The music works brilliantly in the film, driving the action as much as it follows it, less a backdrop than a bold counterpoint to what’s on screen. Take, for instance, the moment when kick drums start pounding during a dorm-room argument. Or, more generally, the idea of rave music as the soundtrack to a tennis dramedy, a pairing that works so well you probably wouldn’t notice how counterintuitive it actually is. Much like their music for The Social Network, Ross and Reznor’s score opens dimensions to the film that might not have been visible otherwise. Almost every review of Challengers has praised the score specifically—even, in the case of the BBC, when they’re panning the film itself.

Ross and Reznor’s past soundtracks, however inspired, have never quite worked as albums outside the context of their respective films. The music on Challengers stands up on its own better than any music from their other scores, but the record as a whole still has a lumpiness that’s symptomatic of the format, with many tracks clocking in at less than three minutes and some appearing and reappearing in multiple versions. Evidently wise to this concern, Ross and Reznor hired the German DJ and producer Boys Noize to create a supplementary mixed (and remixed) version of the OST—no mean feat given the dramatic range in tempos, but one he handles with flair, creating a tight half hour of party rockers, dusted with samples of rackets thwacking and sneakers squeaking on clay. Boys Noize’s mix weaves it all together into a smooth, dynamic arc, and delivers a far more interesting version of “Compress / Repress,” lobbing in some gabber flourishes that shouldn’t work but absolutely do.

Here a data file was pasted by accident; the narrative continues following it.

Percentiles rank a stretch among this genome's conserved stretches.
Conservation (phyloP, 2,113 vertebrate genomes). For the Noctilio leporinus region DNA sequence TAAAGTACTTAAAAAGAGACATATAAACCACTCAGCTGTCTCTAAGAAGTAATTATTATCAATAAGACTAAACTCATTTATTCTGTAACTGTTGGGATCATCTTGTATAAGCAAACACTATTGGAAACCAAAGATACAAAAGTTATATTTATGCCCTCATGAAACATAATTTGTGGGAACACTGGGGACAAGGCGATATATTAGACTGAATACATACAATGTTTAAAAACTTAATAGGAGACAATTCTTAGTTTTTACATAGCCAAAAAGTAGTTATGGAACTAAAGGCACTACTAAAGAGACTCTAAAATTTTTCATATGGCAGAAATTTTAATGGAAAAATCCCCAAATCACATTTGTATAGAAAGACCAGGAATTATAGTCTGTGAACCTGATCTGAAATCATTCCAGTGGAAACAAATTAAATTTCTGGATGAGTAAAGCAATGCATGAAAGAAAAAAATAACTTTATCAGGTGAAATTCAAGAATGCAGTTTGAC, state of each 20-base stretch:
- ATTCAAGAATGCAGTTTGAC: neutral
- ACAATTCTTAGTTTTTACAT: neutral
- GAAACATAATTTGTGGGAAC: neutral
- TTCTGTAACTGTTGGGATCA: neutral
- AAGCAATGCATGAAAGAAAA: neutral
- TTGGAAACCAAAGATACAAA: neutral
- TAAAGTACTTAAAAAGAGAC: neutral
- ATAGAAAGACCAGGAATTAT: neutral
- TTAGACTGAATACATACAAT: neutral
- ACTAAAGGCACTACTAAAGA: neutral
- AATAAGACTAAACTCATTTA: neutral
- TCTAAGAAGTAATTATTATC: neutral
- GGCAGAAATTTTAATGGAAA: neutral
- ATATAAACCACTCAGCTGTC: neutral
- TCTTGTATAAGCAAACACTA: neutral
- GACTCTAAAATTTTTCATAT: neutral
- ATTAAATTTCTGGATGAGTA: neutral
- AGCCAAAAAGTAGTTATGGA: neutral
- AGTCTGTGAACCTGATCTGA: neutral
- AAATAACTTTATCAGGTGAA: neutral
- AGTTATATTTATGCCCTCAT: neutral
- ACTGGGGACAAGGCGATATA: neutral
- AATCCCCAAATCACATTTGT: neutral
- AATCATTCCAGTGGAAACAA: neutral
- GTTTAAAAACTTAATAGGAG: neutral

“Compress / Repress,” co-written with Guadagnino and sung by Reznor, is one instance where the shared artistic control gets confusing. Historically, Reznor has lent his voice to music that prized sincerity and authentic personal expression above all else. This song feels different: The lyrics flatly complement the themes of the film, and the production is a kind of straightforward synth-pop you’d never get from Nine Inch Nails. For this lifelong NIN fan, to learn the lyrics weren’t all Reznor’s was clarifying and, somehow, relieving; to see him doing another artist’s bidding is strangely humanizing. As a movie theme, it’s fine. As a Nine Inch Nails track, it would be a bit vanilla. Either way, at a screening this week in Berlin, it had a few audience members chair-dancing their way through the final credits.